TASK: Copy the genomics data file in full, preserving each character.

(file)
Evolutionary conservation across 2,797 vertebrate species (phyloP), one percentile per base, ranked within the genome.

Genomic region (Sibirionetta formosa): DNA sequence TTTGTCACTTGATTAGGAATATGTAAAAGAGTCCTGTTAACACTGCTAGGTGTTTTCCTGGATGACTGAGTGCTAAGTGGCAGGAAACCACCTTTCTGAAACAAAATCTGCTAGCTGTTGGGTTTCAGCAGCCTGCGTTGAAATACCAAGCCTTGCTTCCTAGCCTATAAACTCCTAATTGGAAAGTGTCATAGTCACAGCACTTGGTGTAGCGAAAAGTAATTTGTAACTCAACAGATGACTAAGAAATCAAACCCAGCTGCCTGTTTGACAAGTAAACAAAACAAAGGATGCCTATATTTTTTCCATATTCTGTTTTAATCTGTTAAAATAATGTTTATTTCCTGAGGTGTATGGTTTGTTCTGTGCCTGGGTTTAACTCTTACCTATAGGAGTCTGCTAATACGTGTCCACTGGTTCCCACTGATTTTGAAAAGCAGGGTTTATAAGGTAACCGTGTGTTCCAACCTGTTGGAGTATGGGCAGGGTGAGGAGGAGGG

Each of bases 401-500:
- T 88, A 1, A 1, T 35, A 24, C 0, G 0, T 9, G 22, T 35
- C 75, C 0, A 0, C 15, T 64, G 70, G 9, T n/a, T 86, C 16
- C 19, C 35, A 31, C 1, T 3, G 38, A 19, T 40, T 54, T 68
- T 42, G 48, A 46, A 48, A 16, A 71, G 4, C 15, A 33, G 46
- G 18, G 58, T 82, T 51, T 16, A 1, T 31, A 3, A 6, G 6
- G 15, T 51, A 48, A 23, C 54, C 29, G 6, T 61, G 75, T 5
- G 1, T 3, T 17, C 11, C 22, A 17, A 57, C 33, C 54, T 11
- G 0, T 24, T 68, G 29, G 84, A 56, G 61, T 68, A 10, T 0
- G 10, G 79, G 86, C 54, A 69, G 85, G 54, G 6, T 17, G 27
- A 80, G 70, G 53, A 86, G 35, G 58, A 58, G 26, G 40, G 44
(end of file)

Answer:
Evolutionary conservation across 2,797 vertebrate species (phyloP), one percentile per base, ranked within the genome.

Genomic region (Sibirionetta formosa): DNA sequence TTTGTCACTTGATTAGGAATATGTAAAAGAGTCCTGTTAACACTGCTAGGTGTTTTCCTGGATGACTGAGTGCTAAGTGGCAGGAAACCACCTTTCTGAAACAAAATCTGCTAGCTGTTGGGTTTCAGCAGCCTGCGTTGAAATACCAAGCCTTGCTTCCTAGCCTATAAACTCCTAATTGGAAAGTGTCATAGTCACAGCACTTGGTGTAGCGAAAAGTAATTTGTAACTCAACAGATGACTAAGAAATCAAACCCAGCTGCCTGTTTGACAAGTAAACAAAACAAAGGATGCCTATATTTTTTCCATATTCTGTTTTAATCTGTTAAAATAATGTTTATTTCCTGAGGTGTATGGTTTGTTCTGTGCCTGGGTTTAACTCTTACCTATAGGAGTCTGCTAATACGTGTCCACTGGTTCCCACTGATTTTGAAAAGCAGGGTTTATAAGGTAACCGTGTGTTCCAACCTGTTGGAGTATGGGCAGGGTGAGGAGGAGGG

Each of bases 401-500:
- T 88, A 1, A 1, T 35, A 24, C 0, G 0, T 9, G 22, T 35
- C 75, C 0, A 0, C 15, T 64, G 70, G 9, T n/a, T 86, C 16
- C 19, C 35, A 31, C 1, T 3, G 38, A 19, T 40, T 54, T 68
- T 42, G 48, A 46, A 48, A 16, A 71, G 4, C 15, A 33, G 46
- G 18, G 58, T 82, T 51, T 16, A 1, T 31, A 3, A 6, G 6
- G 15, T 51, A 48, A 23, C 54, C 29, G 6, T 61, G 75, T 5
- G 1, T 3, T 17, C 11, C 22, A 17, A 57, C 33, C 54, T 11
- G 0, T 24, T 68, G 29, G 84, A 56, G 61, T 68, A 10, T 0
- G 10, G 79, G 86, C 54, A 69, G 85, G 54, G 6, T 17, G 27
- A 80, G 70, G 53, A 86, G 35, G 58, A 58, G 26, G 40, G 44